Physics of the afterglow emission in Gamma Ray Bursts

Representative image for thesis Tutors: Lara Nava, Giancarlo Ghirlanda, Om S. Salafia
Lasting: 3 years. PhD thesis.

Background: Gamma Ray Bursts signpost the death of very massive isolated stars or the merger of binary compact objects (hosting at least a neutron star). They are produced by the formation of a stellar mass black hole - accretion disk system which powers bipolar relativistic jets.
GRBs are the most luminous transient sources in the universe and are currently detected up to redshift 9.2.
Their short gamma ray emission is accompanied by a long lasting emission component spanning over the entire electromagnetic spectrum and currently detected from the radio band to tera-electron volt energies, so called afterglow emission.
This emission is produced by the deceleration of the GRB jet which expands into the surrounding medium.
The production of weakly magnetized highly relativistic shocks is the key to produce the observed afterglow emission.
In turn the study of the afterglow provides unique clues on the nature of the dissipation mechanism, on the shock acceleration physics and on the jet composition and structure.
Despite hundreds of GRBs afterglows have been observed, the physical parameters derived so far pose several challenges for the theoretical interpretation.
In particular, sparse and sometimes contradictory results may arise from the modeling of the afterglow emission with models developed independently by different groups.
On top of this is the possible non homogeneous analysis of available data sets (e.g. host and dust absorption correction).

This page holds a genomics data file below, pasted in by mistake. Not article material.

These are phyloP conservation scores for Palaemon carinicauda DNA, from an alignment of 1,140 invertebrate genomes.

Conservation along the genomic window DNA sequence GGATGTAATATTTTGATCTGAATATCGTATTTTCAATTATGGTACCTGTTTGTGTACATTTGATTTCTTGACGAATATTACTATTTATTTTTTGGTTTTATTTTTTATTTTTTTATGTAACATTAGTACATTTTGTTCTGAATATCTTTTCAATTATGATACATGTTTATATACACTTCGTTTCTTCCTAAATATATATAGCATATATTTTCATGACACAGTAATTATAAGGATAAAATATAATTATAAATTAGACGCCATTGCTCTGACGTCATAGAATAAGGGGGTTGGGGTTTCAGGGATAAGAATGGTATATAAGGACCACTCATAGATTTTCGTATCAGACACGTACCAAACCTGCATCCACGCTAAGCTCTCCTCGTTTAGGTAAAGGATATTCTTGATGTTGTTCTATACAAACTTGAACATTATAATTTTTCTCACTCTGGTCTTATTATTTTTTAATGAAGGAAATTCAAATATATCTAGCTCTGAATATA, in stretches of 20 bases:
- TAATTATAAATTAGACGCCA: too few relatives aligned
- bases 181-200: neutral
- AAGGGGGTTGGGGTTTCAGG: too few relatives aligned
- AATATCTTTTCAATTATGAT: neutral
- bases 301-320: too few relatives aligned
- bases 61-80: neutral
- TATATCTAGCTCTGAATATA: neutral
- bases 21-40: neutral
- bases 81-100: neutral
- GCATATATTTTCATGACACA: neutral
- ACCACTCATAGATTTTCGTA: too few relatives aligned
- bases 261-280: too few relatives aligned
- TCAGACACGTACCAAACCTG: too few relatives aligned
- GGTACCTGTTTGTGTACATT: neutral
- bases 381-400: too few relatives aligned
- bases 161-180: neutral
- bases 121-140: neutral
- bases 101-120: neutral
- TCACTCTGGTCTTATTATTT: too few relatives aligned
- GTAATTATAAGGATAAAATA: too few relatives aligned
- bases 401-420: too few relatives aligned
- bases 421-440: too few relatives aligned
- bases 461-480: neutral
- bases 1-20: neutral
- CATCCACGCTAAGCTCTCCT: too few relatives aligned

Activity: The theory of the afterglow emission has now reached a quite general consensus and the best approach to understand the afterglow physics is to model existing GRB observations.
This requires the construction of an afterglow emission model with the state of the art ingredients which include the dynamics of the jet and the radiative processes.
The systematic analysis of a well selected sample of GRBs will provide clues on the physical parameters of the emission region.
Together with the theoretical activity, the candidate will approach the collection and treatment of published data of individual GRBs and the analysis of high energy public data of the Fermi Large Area Detector (LAT) data.

During the PhD the candidate can be involved in the analysis and interpretation of newly discovered GRBs which is one of the main activities of the proposing group.
She/he will have the opportunity to interact with international collaborations and lead key papers on new events.
These activities may include the analysis and interpretation of new joint detection of gravitational wave events and their associated GRB prompt and afterglow emission or the study of GRBs detected up to the tera-electron volt range by Cherenkov telescopes.
The candidate may also be involved in predictions for next generation instruments/satellites devoted to the multi-messenger astrophysics.